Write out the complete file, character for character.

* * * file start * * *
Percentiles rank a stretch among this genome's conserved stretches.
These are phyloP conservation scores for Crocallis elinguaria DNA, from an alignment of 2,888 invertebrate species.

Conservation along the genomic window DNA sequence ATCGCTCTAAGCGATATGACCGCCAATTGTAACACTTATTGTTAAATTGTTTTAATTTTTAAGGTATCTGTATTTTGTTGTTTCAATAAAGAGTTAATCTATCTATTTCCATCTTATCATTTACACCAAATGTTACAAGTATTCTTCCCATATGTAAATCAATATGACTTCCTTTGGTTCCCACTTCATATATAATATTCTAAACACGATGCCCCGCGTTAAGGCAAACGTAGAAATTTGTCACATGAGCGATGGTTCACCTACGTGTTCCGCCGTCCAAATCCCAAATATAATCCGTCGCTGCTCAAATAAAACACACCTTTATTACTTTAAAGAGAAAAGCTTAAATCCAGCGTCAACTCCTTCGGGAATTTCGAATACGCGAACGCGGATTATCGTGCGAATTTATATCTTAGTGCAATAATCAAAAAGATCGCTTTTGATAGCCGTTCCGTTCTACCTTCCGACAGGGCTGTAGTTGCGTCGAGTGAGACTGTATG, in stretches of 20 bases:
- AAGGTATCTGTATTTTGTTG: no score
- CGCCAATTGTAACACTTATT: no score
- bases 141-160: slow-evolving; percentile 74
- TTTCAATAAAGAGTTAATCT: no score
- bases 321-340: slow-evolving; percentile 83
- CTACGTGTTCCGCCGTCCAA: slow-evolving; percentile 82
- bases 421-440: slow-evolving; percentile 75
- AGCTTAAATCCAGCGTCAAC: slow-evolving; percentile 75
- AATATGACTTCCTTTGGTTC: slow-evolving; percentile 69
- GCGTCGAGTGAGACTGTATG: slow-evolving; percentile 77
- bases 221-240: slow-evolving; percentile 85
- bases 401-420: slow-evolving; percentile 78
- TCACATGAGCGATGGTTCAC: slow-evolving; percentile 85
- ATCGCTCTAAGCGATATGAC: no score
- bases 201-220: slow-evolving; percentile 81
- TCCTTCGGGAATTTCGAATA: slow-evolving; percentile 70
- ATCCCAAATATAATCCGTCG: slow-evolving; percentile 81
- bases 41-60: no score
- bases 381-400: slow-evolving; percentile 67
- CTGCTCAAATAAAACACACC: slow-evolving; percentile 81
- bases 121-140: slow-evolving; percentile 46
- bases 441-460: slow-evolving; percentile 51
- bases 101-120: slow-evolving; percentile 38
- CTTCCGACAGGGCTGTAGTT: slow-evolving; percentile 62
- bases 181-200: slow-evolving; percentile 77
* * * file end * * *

Percentiles rank a stretch among this genome's conserved stretches.
These are phyloP conservation scores for Crocallis elinguaria DNA, from an alignment of 2,888 invertebrate species.

Conservation along the genomic window DNA sequence ATCGCTCTAAGCGATATGACCGCCAATTGTAACACTTATTGTTAAATTGTTTTAATTTTTAAGGTATCTGTATTTTGTTGTTTCAATAAAGAGTTAATCTATCTATTTCCATCTTATCATTTACACCAAATGTTACAAGTATTCTTCCCATATGTAAATCAATATGACTTCCTTTGGTTCCCACTTCATATATAATATTCTAAACACGATGCCCCGCGTTAAGGCAAACGTAGAAATTTGTCACATGAGCGATGGTTCACCTACGTGTTCCGCCGTCCAAATCCCAAATATAATCCGTCGCTGCTCAAATAAAACACACCTTTATTACTTTAAAGAGAAAAGCTTAAATCCAGCGTCAACTCCTTCGGGAATTTCGAATACGCGAACGCGGATTATCGTGCGAATTTATATCTTAGTGCAATAATCAAAAAGATCGCTTTTGATAGCCGTTCCGTTCTACCTTCCGACAGGGCTGTAGTTGCGTCGAGTGAGACTGTATG, in stretches of 20 bases:
- AAGGTATCTGTATTTTGTTG: no score
- CGCCAATTGTAACACTTATT: no score
- bases 141-160: slow-evolving; percentile 74
- TTTCAATAAAGAGTTAATCT: no score
- bases 321-340: slow-evolving; percentile 83
- CTACGTGTTCCGCCGTCCAA: slow-evolving; percentile 82
- bases 421-440: slow-evolving; percentile 75
- AGCTTAAATCCAGCGTCAAC: slow-evolving; percentile 75
- AATATGACTTCCTTTGGTTC: slow-evolving; percentile 69
- GCGTCGAGTGAGACTGTATG: slow-evolving; percentile 77
- bases 221-240: slow-evolving; percentile 85
- bases 401-420: slow-evolving; percentile 78
- TCACATGAGCGATGGTTCAC: slow-evolving; percentile 85
- ATCGCTCTAAGCGATATGAC: no score
- bases 201-220: slow-evolving; percentile 81
- TCCTTCGGGAATTTCGAATA: slow-evolving; percentile 70
- ATCCCAAATATAATCCGTCG: slow-evolving; percentile 81
- bases 41-60: no score
- bases 381-400: slow-evolving; percentile 67
- CTGCTCAAATAAAACACACC: slow-evolving; percentile 81
- bases 121-140: slow-evolving; percentile 46
- bases 441-460: slow-evolving; percentile 51
- bases 101-120: slow-evolving; percentile 38
- CTTCCGACAGGGCTGTAGTT: slow-evolving; percentile 62
- bases 181-200: slow-evolving; percentile 77